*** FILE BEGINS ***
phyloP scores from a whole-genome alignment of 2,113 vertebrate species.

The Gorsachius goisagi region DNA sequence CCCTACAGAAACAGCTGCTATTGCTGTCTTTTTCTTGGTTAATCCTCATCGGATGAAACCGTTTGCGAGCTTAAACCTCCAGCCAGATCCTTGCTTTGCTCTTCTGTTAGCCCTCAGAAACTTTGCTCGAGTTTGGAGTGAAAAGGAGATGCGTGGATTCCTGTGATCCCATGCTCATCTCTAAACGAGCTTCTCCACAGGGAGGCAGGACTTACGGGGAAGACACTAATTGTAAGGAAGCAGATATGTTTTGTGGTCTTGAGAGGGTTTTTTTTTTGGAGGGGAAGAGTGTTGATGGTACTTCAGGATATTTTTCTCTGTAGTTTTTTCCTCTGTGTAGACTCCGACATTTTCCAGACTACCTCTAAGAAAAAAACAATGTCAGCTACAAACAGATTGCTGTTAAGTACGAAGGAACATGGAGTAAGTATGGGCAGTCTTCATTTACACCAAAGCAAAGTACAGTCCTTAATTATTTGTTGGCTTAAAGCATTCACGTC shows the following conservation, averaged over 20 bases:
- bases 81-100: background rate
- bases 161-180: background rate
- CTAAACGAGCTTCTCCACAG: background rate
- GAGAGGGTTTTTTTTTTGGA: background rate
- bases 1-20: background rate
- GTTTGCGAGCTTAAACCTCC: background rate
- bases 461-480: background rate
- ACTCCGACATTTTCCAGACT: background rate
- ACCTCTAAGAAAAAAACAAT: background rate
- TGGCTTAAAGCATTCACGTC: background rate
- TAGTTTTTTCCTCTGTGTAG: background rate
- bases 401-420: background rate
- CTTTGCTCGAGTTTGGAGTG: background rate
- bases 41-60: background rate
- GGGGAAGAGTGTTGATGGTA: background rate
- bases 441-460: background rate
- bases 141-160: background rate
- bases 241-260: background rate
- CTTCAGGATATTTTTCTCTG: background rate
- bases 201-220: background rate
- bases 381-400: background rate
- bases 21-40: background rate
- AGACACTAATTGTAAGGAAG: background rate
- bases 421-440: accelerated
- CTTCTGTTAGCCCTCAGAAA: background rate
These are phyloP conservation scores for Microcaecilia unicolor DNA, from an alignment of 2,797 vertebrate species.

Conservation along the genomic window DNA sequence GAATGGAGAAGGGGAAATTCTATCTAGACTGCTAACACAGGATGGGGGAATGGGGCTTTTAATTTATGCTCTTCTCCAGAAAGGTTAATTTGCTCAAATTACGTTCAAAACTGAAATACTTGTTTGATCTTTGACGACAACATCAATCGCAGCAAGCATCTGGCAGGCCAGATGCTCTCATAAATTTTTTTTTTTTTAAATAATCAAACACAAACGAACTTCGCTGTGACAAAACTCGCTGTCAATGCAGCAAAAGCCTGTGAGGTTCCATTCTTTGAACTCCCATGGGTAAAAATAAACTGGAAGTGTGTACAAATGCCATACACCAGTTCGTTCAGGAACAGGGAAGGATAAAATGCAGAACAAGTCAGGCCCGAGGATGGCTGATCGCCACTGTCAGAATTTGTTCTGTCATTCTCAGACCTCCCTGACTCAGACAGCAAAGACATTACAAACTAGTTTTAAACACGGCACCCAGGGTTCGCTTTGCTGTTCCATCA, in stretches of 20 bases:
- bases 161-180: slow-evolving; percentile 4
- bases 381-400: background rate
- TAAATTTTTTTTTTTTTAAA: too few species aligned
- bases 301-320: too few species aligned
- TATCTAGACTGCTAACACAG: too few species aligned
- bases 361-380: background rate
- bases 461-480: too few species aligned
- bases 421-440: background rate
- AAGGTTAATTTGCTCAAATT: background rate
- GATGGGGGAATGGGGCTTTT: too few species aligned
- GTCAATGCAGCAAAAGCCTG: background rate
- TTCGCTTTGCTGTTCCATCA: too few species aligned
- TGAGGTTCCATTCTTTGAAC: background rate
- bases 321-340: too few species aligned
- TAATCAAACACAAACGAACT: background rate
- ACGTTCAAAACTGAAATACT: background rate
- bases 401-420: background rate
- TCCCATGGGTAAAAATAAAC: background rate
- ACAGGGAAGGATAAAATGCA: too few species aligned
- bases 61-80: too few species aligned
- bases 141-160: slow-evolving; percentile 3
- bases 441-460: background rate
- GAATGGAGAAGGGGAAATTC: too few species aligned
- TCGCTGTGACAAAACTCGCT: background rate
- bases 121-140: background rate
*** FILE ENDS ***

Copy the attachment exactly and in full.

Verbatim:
phyloP scores from a whole-genome alignment of 2,113 vertebrate species.

The Gorsachius goisagi region DNA sequence CCCTACAGAAACAGCTGCTATTGCTGTCTTTTTCTTGGTTAATCCTCATCGGATGAAACCGTTTGCGAGCTTAAACCTCCAGCCAGATCCTTGCTTTGCTCTTCTGTTAGCCCTCAGAAACTTTGCTCGAGTTTGGAGTGAAAAGGAGATGCGTGGATTCCTGTGATCCCATGCTCATCTCTAAACGAGCTTCTCCACAGGGAGGCAGGACTTACGGGGAAGACACTAATTGTAAGGAAGCAGATATGTTTTGTGGTCTTGAGAGGGTTTTTTTTTTGGAGGGGAAGAGTGTTGATGGTACTTCAGGATATTTTTCTCTGTAGTTTTTTCCTCTGTGTAGACTCCGACATTTTCCAGACTACCTCTAAGAAAAAAACAATGTCAGCTACAAACAGATTGCTGTTAAGTACGAAGGAACATGGAGTAAGTATGGGCAGTCTTCATTTACACCAAAGCAAAGTACAGTCCTTAATTATTTGTTGGCTTAAAGCATTCACGTC shows the following conservation, averaged over 20 bases:
- bases 81-100: background rate
- bases 161-180: background rate
- CTAAACGAGCTTCTCCACAG: background rate
- GAGAGGGTTTTTTTTTTGGA: background rate
- bases 1-20: background rate
- GTTTGCGAGCTTAAACCTCC: background rate
- bases 461-480: background rate
- ACTCCGACATTTTCCAGACT: background rate
- ACCTCTAAGAAAAAAACAAT: background rate
- TGGCTTAAAGCATTCACGTC: background rate
- TAGTTTTTTCCTCTGTGTAG: background rate
- bases 401-420: background rate
- CTTTGCTCGAGTTTGGAGTG: background rate
- bases 41-60: background rate
- GGGGAAGAGTGTTGATGGTA: background rate
- bases 441-460: background rate
- bases 141-160: background rate
- bases 241-260: background rate
- CTTCAGGATATTTTTCTCTG: background rate
- bases 201-220: background rate
- bases 381-400: background rate
- bases 21-40: background rate
- AGACACTAATTGTAAGGAAG: background rate
- bases 421-440: accelerated
- CTTCTGTTAGCCCTCAGAAA: background rate
These are phyloP conservation scores for Microcaecilia unicolor DNA, from an alignment of 2,797 vertebrate species.

Conservation along the genomic window DNA sequence GAATGGAGAAGGGGAAATTCTATCTAGACTGCTAACACAGGATGGGGGAATGGGGCTTTTAATTTATGCTCTTCTCCAGAAAGGTTAATTTGCTCAAATTACGTTCAAAACTGAAATACTTGTTTGATCTTTGACGACAACATCAATCGCAGCAAGCATCTGGCAGGCCAGATGCTCTCATAAATTTTTTTTTTTTTAAATAATCAAACACAAACGAACTTCGCTGTGACAAAACTCGCTGTCAATGCAGCAAAAGCCTGTGAGGTTCCATTCTTTGAACTCCCATGGGTAAAAATAAACTGGAAGTGTGTACAAATGCCATACACCAGTTCGTTCAGGAACAGGGAAGGATAAAATGCAGAACAAGTCAGGCCCGAGGATGGCTGATCGCCACTGTCAGAATTTGTTCTGTCATTCTCAGACCTCCCTGACTCAGACAGCAAAGACATTACAAACTAGTTTTAAACACGGCACCCAGGGTTCGCTTTGCTGTTCCATCA, in stretches of 20 bases:
- bases 161-180: slow-evolving; percentile 4
- bases 381-400: background rate
- TAAATTTTTTTTTTTTTAAA: too few species aligned
- bases 301-320: too few species aligned
- TATCTAGACTGCTAACACAG: too few species aligned
- bases 361-380: background rate
- bases 461-480: too few species aligned
- bases 421-440: background rate
- AAGGTTAATTTGCTCAAATT: background rate
- GATGGGGGAATGGGGCTTTT: too few species aligned
- GTCAATGCAGCAAAAGCCTG: background rate
- TTCGCTTTGCTGTTCCATCA: too few species aligned
- TGAGGTTCCATTCTTTGAAC: background rate
- bases 321-340: too few species aligned
- TAATCAAACACAAACGAACT: background rate
- ACGTTCAAAACTGAAATACT: background rate
- bases 401-420: background rate
- TCCCATGGGTAAAAATAAAC: background rate
- ACAGGGAAGGATAAAATGCA: too few species aligned
- bases 61-80: too few species aligned
- bases 141-160: slow-evolving; percentile 3
- bases 441-460: background rate
- GAATGGAGAAGGGGAAATTC: too few species aligned
- TCGCTGTGACAAAACTCGCT: background rate
- bases 121-140: background rate